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Thread: Adding the "final" keyword makes difference, I'm confused with the sequence flow.

  1. #1
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    Cool [Solved] Adding the "final" keyword confused me on the sequence flow.

    Codes:
    class Parent {
    	protected int value = 1 ;	
    	Parent() { 
                value = getNum();
            }	
    	public int getNum(){ 
                return 5; 
            }	
    	public int getValue(){ 
                return value; 
            }
    }
     
    class Child extends Parent {
       private int x = 4;     // Before line is executed, the value of "Parent.value" already assigned to be 10, why?
       private final int num = 10; //Remove the "final" here, result totally changed, why?
     
       public Child(){}
     
       public int getNum(){ 
          return num;  
       }
    }
     
    public class test
    {
      public static void main(String args[])
      { 
          Child cObj = new Child();
          System.out.println("cObj.getValue() = " + cObj.getValue());
      }
    }

    Remove the "final" keyword from the line "private final int num = 10;", the result prints out "cObj.getValue() = 0". I noticed that the Parents.value is assigned to 0 before Child.num is initialized to be 10 of the line "private final int num = 10;"; Strange....

    With the "final", runs with break point and breaks on line, private int x = 4;, the Parents.value is already assigned to 10, why is that?

    By running the program with "final" and without "final" using break point, the line of the code in sequence flow will be different?

    Also, I noticed the sequence flow will run differently when Parent.value is initialized and not initialized.
    I am very confused with the code traveling sequence, can anyone please explain that to me in very detail ?
    Last edited by SmokyBrain; May 3rd, 2012 at 03:55 AM. Reason: Result found and case closed.


  2. #2
    Administrator copeg's Avatar
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    Default Re: Adding the "final" keyword makes difference, I'm confused with the sequence flow.

    The first call in a child class is to call the parent class constructor, initialization of non-final variables sets their values to default, and initialization to custom values occurs inherently within the constructor (see Initializing Fields (The Java™ Tutorials > Learning the Java Language > Classes and Objects) ). In affect, although not explicit this results in the following for a non-final variable (this might help you work out the workflow)

    class Child extends Parent {
       private int num;//defaults to 0 
     
       public Child(){
           super();
           num = 10;
       }
     
       public int getNum(){ 
          return num;  
       }
    }

    Adding final for initialization results in initialization of the variable prior to the constructor to a value different than the default value for the variable type. See the following article for a more thorough description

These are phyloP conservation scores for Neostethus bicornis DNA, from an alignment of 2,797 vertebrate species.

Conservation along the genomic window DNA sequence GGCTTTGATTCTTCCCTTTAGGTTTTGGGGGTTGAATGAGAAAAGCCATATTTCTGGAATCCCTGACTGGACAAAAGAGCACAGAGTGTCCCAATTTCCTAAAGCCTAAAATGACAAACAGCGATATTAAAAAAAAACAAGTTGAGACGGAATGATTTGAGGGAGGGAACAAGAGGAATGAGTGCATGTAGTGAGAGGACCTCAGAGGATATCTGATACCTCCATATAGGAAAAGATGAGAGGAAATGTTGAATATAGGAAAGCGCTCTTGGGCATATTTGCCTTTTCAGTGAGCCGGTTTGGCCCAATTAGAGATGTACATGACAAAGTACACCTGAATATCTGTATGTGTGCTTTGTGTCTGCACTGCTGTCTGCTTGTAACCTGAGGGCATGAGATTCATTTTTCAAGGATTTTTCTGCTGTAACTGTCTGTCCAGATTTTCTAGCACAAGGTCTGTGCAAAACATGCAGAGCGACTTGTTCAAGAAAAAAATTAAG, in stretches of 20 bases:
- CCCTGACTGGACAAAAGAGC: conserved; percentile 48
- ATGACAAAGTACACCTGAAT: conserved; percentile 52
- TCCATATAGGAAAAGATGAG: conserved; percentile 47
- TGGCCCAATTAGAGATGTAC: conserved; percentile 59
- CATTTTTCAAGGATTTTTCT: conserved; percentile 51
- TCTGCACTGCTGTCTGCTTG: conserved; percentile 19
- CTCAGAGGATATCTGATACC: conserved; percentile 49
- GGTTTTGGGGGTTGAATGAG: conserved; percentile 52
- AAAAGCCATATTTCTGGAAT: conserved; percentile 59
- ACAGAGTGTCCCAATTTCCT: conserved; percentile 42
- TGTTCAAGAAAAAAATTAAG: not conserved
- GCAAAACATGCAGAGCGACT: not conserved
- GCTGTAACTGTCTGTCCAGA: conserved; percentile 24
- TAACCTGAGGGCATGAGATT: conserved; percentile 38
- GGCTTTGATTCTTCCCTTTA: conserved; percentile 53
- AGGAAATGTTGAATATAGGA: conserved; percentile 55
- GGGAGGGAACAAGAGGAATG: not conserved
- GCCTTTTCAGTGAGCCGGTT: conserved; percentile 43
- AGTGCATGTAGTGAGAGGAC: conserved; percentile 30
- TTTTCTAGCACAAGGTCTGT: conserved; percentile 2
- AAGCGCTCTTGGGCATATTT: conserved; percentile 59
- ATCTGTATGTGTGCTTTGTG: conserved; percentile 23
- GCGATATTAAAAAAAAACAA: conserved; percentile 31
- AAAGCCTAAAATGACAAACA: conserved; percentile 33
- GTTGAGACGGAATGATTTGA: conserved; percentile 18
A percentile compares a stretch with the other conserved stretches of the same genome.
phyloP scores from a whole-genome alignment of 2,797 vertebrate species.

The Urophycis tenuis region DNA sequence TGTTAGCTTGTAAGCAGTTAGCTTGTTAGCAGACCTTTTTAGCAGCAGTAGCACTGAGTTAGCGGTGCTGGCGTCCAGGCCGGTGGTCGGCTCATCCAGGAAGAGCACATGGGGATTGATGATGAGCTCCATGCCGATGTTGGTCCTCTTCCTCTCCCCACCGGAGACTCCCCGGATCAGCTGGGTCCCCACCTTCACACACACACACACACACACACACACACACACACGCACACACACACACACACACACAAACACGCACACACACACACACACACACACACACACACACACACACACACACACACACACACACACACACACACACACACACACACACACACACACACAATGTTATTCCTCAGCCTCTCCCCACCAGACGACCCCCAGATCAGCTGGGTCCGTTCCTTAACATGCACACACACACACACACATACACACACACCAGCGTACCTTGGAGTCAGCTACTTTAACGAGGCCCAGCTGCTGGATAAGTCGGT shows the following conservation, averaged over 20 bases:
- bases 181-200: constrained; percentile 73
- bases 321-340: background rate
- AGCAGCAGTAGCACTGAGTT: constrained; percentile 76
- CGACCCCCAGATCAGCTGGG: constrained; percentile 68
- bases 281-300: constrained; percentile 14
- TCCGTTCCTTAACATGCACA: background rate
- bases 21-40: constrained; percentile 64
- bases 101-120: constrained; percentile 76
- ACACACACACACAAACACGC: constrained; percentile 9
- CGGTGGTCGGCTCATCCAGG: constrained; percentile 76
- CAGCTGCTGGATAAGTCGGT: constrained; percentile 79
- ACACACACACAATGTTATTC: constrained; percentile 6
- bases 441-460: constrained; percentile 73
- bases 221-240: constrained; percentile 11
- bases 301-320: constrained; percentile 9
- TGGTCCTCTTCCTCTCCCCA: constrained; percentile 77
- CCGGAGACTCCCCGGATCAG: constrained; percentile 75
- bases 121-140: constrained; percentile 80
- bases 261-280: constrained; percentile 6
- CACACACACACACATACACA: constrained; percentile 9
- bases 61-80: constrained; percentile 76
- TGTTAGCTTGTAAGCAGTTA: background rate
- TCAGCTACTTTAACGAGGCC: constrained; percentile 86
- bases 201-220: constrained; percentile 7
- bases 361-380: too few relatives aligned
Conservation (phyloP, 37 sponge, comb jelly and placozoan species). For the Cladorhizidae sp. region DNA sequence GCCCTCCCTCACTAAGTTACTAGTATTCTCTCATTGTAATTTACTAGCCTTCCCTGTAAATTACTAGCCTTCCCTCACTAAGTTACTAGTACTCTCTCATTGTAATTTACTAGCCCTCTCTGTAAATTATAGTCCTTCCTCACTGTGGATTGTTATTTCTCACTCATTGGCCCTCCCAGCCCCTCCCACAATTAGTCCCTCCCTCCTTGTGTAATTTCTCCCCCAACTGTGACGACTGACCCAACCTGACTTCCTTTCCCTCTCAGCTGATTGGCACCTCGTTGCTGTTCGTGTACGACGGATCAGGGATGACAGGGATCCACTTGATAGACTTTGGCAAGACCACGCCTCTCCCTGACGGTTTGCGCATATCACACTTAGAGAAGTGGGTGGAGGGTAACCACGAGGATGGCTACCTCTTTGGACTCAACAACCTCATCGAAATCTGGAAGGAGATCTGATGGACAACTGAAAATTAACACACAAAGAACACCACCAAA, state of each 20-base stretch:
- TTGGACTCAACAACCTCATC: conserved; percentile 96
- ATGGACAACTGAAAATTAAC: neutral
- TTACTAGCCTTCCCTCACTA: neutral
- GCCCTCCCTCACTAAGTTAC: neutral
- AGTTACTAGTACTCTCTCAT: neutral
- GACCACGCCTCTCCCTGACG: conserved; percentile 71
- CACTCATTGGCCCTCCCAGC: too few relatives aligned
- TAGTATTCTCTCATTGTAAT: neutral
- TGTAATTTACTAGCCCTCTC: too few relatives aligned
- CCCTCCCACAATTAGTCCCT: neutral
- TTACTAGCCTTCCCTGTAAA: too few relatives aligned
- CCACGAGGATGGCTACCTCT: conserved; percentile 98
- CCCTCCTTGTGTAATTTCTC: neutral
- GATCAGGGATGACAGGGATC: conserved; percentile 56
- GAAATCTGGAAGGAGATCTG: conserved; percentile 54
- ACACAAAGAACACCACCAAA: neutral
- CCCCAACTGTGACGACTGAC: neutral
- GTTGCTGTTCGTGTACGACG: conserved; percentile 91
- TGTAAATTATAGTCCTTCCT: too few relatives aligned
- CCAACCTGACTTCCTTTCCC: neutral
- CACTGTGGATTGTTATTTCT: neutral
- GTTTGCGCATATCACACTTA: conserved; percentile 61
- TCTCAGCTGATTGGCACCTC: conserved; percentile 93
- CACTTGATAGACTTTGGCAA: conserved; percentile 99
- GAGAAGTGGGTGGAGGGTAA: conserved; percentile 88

Object initialization in Java - JavaWorld
    Last edited by copeg; April 29th, 2012 at 11:54 AM.

  3. #3
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    Default Re: Adding the "final" keyword makes difference, I'm confused with the sequence flow.

    Quote Originally Posted by copeg View Post
    The first call in a child class is to call the parent class constructor, initialization of non-final variables sets their values to default, and initialization to custom values occurs inherently within the constructor (see Initializing Fields (The Java™ Tutorials > Learning the Java Language > Classes and Objects) ). In affect, although not explicit this results in the following for a non-final variable (this might help you work out the workflow)

    Adding final for initialization results in initialization of the variable prior to the constructor to a value different than the default value for the variable type. See the following article for a more thorough description
    Object initialization in Java - JavaWorld
    Thank you copeg,

    By removing the final from the line "private final int num = 10;", the program tends to have "making forward references" problem.
    Child constructor -> Parent constructor -> initialization of parent's non-final variables, then goes into Parent's constructor body. I can understand these by reading the documents you mentioned.

    The part "Calling subclassed methods from constructors" also explains a little bit of the case that I am having.
    But, what about the code flow "walking"?

    "final" variables initialization goes prior to the constructor, I couldn't find it from the "Object initialization in Java" link above.

    Assume this case is true: the line "private final int num = 10;" is going to be executed TWICE ?
    I am traveling with the code line by line under debug mode, and when the line "private int x = 4;" is held, Parent.value is already assigned to be 10. Afterward, the debugger will just step into the next line "private final int num = 10;" and step out with no error; final "int type" variable being assigned a value twice?

    ? x 1000, Please Help......

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